SNL bids good-bye to Cecily Strong as Austin Butler hosts with musical guest Lizzo

The longest-tenured female cast member in SNL’s history, Strong is sent off by her castmates and the “Elvis” actor.

Host Austin Butler in Studio 8H. Rosalind O’Connor/NBC

One of the defining cast members of the last decade, Cecily Strong, made her final appearance on last night’s “Saturday Night Live,” the final episode of 2022. Strong was the longest-tenured female cast member in the show’s history, and one of the last connections to the era of Bill Hayer, Kate McKinnon, Fred Armisen, Kristen Wiig, and the like.

“Elvis” star Austin Butler, who will likely be up for best actor at this year’s Oscars, hosted the night’s episode, while musical guest Lizzo stepped in for the Yeah Yeah Yeahs, who had to cancel because their guitarist Nick Zinner is recovering from pneumonia.

“Cold Open”

James Austin Johnson was back in his Trump role as the cold open focused on Trump’s announcement this week that he’ll be selling special Trump NFTs. “I call them ‘nifties’ ’cause they’re so neat,” said Johnson. The video closely mirrored Trump’s real-life announcement video for his “digital trading cards,” in which Trump described himself as “hopefully your favorite president of all time, better than Lincoln, better than Washington,” so the script practically wrote itself. Mikey Day appeared as Don Jr., while Cecily Strong was his finance and news personality Kimberly Guilfoyle.


In his brief monologue, Butler referenced some of his past roles on shows like “The Carrie Diaries” and “iCarly,” and addressed rumors that his voice has gotten deeper since playing Elvis in the biopic that came out earlier this year. He mentions that he was homeschooled, along with his sister Ashley, who, he reveals, is in the audience celebrating her birthday. In a touching moment, he dedicates the episode to his late mother, who he says would be “so proud” to see her shy son on the 8H stage at 30 Rock.

“The Phrase That Pays”

It’s a game show — Johnson hosts and contestants Butler, Heidi Gardner, and Punkie Johnson play to win “Wheel of Fortune but with no wheel.” Butler is strangely good at this game, and guesses every bizarre phrase and quote perfectly after seeing just one letter.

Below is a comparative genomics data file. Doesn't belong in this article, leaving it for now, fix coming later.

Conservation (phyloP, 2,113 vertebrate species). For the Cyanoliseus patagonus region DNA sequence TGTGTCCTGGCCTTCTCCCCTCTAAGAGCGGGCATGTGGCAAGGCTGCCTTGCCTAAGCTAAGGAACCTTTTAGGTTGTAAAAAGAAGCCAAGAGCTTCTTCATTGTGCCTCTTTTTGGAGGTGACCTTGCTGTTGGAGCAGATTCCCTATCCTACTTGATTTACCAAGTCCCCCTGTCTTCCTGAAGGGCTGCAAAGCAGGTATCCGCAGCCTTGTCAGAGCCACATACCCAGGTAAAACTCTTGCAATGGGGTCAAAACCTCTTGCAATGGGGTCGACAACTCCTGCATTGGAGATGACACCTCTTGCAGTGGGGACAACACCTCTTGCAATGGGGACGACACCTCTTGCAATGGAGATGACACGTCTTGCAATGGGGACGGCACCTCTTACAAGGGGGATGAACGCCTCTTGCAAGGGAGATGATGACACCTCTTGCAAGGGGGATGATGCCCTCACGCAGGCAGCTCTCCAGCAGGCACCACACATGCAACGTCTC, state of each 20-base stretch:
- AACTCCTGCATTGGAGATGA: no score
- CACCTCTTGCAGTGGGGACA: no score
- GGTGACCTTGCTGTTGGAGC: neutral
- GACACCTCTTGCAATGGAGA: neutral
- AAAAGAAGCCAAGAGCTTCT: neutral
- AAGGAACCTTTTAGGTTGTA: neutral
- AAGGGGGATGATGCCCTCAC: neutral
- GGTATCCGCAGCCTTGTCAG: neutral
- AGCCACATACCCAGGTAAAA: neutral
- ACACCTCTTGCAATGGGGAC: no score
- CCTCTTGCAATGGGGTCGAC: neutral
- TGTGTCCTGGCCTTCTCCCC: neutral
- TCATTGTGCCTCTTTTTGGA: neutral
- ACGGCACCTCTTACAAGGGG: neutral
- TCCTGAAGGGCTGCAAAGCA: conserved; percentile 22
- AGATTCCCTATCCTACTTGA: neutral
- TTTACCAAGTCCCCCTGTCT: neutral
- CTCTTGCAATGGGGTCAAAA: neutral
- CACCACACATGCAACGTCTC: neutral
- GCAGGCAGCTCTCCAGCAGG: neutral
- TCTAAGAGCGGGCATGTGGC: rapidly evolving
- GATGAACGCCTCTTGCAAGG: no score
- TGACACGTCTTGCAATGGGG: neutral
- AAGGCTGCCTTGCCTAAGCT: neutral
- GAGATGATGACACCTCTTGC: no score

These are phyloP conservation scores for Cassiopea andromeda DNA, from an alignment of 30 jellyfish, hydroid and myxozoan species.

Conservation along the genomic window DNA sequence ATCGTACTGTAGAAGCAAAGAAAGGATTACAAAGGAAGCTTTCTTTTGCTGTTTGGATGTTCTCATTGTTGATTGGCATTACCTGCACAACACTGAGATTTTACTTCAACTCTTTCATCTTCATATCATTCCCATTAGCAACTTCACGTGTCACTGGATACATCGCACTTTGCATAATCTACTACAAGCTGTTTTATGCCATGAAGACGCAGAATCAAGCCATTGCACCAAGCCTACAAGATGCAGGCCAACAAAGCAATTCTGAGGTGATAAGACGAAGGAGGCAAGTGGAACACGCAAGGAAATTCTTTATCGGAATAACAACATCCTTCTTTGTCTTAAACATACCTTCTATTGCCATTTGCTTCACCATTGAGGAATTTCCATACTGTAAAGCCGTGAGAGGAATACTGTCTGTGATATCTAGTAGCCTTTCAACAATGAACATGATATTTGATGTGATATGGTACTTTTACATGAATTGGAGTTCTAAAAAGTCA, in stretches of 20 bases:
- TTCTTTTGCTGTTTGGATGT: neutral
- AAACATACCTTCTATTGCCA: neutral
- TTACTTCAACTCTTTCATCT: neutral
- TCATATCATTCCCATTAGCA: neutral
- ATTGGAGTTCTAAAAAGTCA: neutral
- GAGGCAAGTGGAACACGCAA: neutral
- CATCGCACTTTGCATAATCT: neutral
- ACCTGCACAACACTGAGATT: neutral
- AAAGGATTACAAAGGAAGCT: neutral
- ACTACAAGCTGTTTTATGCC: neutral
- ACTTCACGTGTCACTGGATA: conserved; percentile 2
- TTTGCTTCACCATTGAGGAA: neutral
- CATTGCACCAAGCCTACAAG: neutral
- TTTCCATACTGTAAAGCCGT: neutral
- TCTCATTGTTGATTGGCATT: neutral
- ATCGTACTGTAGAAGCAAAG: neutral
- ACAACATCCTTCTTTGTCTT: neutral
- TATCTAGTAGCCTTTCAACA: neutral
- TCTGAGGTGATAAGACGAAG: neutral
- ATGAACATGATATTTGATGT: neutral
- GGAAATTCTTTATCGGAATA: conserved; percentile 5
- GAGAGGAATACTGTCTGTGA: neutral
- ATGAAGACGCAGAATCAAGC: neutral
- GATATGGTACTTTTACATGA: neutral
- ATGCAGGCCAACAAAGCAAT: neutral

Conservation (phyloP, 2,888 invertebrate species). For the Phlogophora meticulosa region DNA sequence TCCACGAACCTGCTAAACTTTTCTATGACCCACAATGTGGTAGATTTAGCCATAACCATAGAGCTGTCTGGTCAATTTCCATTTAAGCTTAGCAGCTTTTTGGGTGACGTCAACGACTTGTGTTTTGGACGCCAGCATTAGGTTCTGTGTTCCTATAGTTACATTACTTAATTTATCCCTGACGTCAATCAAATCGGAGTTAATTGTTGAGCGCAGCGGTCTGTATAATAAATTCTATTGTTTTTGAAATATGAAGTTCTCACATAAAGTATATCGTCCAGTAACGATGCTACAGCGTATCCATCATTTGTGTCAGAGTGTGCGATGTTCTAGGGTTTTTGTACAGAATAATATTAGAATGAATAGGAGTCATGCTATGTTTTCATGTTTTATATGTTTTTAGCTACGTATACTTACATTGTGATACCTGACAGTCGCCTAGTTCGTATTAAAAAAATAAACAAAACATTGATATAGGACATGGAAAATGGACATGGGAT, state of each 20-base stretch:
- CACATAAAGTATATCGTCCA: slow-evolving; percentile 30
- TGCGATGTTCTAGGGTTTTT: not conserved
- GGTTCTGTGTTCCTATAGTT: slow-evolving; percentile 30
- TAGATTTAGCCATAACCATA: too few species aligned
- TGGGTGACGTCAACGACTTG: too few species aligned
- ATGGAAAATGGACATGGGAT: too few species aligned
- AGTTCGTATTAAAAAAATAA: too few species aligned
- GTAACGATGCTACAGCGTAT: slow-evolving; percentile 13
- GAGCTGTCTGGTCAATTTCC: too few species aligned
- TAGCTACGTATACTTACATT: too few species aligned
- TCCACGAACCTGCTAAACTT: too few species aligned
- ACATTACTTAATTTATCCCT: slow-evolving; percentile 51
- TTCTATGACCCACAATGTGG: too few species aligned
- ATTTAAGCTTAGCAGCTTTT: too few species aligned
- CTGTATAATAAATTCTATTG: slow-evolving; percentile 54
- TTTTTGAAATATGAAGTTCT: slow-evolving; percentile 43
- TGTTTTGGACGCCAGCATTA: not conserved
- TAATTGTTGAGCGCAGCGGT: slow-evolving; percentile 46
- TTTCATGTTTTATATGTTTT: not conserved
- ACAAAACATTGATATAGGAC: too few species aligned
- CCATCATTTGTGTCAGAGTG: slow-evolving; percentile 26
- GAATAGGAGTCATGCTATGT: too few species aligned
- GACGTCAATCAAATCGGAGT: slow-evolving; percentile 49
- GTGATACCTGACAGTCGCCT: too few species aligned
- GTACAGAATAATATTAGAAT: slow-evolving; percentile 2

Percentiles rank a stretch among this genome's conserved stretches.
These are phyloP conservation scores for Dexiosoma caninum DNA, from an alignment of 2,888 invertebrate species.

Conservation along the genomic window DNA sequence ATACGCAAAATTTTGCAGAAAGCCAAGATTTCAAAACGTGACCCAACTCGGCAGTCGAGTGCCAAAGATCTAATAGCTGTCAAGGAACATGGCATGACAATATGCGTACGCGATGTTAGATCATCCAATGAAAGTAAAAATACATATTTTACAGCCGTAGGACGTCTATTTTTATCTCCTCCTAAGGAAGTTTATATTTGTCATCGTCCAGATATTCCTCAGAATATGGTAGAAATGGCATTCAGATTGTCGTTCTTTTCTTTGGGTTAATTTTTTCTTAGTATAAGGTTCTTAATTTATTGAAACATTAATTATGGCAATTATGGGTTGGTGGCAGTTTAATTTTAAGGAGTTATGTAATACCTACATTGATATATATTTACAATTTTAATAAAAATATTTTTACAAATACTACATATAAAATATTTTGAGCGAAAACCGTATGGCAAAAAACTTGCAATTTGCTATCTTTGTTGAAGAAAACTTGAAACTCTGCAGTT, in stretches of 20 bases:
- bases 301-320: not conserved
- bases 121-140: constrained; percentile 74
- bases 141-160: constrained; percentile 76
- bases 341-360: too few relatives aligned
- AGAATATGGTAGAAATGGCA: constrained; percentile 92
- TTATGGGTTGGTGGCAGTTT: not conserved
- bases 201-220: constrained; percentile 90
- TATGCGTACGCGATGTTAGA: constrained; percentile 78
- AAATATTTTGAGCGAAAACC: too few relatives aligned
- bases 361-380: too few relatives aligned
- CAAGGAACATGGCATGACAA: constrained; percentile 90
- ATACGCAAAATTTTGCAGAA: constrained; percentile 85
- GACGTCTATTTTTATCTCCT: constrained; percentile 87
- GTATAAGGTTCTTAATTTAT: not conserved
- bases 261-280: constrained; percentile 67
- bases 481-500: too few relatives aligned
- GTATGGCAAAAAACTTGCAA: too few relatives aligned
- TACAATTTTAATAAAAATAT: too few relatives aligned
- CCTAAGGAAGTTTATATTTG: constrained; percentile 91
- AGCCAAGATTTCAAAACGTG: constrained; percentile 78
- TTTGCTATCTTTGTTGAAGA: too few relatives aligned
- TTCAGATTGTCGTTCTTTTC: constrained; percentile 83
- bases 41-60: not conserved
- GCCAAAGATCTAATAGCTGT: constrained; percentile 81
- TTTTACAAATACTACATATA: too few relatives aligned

“A Christmas Epiphany”

In this “It’s a Wonderful Life” parody, Butler plays a drunken Jimmy Stewart on Christmas Eve. After Butler tells the bartender/guardian angel (Mikey Day) that he’s broken it off with Denise because he’s a “lone wolf,” he finds himself yearning for love after watching a family sit down to dinner. “Steven, there is a man staring at us through our window,” says Heidi Gardner through a stale smile, and she and her husband (Andrew Dismukes) proceed to fight in front of the kids.


Bonus: the lighting and audio of this pre-recorded bit make it feel impressively like a ‘40s film.

“Jewish Elvis”

Three women at a retirement home (Austin Butler, Cecily Strong, and Ego Nwodim) are excited to watch Jewish Elvis (Sarah Sherman) perform. “I mean it’s a little bit of singing but it’s mostly complaining,” says Chloe Fineman, who’s visiting her grandmother in the home. “He sings like a friggin’ angel, oh my God,” says Butler. Sherman, one of the newer cast members, shines in this sketch.


Lizzo performed “Break Up Twice” off her recent album, “Special,” and an R&B-infused version of “Someday at Christmas.”

“Weekend Update”

Colin Jost and Michael Che once again tackled Trump’s new NFT cards, along with the arrest of former FTX CEO Sam Bankman-Fried, Biden signing the Respect for Marriage Act, and scientists making a breakthrough nuclear energy discovery. 

Cecily Strong reprised her role as Cathy Ann to chat with Michael Che, this time announcing her exit from the show. She gave a heartwarming goodbye, referencing fellow departed cast members Aidy Bryant and Kate McKinnon, and her time at the Weekend Update desk with Michael Che.

“Jennifer Coolidge is Impressed by Christmas Stuff”

Following the momentum of the success of HBO’s “White Lotus” and star Jennifer Coolidge’s renaissance, Chloe Fineman gives a spot-on Coolidge impression, commenting on Christmas staples like eggnog, Jingle Bells, and Christmas lights.

“Blue Christmas”

Cecily Strong gets a formal send-off by Keenan Thompson, a Radio Shack manager bidding farewell to his employee of 11 years. Butler takes the stage as Elvis and the rest of the cast members join him to serenade a tearful Strong with “Blue Christmas.”


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